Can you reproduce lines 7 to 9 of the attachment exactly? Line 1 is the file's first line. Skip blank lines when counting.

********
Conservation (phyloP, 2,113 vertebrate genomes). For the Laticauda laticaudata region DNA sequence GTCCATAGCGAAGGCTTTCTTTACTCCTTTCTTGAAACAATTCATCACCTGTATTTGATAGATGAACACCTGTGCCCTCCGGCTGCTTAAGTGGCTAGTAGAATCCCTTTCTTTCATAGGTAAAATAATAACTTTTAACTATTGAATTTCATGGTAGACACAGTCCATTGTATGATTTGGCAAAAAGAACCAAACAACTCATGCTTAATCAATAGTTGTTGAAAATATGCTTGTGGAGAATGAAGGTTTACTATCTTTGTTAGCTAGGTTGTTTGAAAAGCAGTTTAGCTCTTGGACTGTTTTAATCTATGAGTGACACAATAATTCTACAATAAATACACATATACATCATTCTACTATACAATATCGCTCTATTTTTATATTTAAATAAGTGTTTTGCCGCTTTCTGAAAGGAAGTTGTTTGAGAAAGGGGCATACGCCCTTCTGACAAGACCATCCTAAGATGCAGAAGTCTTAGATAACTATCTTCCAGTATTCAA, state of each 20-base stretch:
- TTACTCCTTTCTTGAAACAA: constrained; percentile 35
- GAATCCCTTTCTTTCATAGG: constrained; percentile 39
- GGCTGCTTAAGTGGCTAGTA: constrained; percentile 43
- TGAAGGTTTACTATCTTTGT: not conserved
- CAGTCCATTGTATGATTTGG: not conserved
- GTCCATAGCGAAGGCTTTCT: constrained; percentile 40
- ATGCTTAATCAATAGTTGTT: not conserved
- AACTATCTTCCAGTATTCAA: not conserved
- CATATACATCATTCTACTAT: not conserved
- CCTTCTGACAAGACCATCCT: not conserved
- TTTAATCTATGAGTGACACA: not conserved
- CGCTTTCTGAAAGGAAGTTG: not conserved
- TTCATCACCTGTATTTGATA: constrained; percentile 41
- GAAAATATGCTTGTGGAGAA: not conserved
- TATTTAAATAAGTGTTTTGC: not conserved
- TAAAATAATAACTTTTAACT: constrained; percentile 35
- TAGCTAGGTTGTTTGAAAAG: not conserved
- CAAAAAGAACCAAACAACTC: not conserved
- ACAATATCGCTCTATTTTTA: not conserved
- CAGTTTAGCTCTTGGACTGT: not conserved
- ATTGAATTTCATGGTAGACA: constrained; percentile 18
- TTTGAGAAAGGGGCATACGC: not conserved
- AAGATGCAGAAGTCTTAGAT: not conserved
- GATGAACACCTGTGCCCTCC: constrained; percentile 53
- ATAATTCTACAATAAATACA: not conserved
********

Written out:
- GTCCATAGCGAAGGCTTTCT: constrained; percentile 40
- ATGCTTAATCAATAGTTGTT: not conserved
- AACTATCTTCCAGTATTCAA: not conserved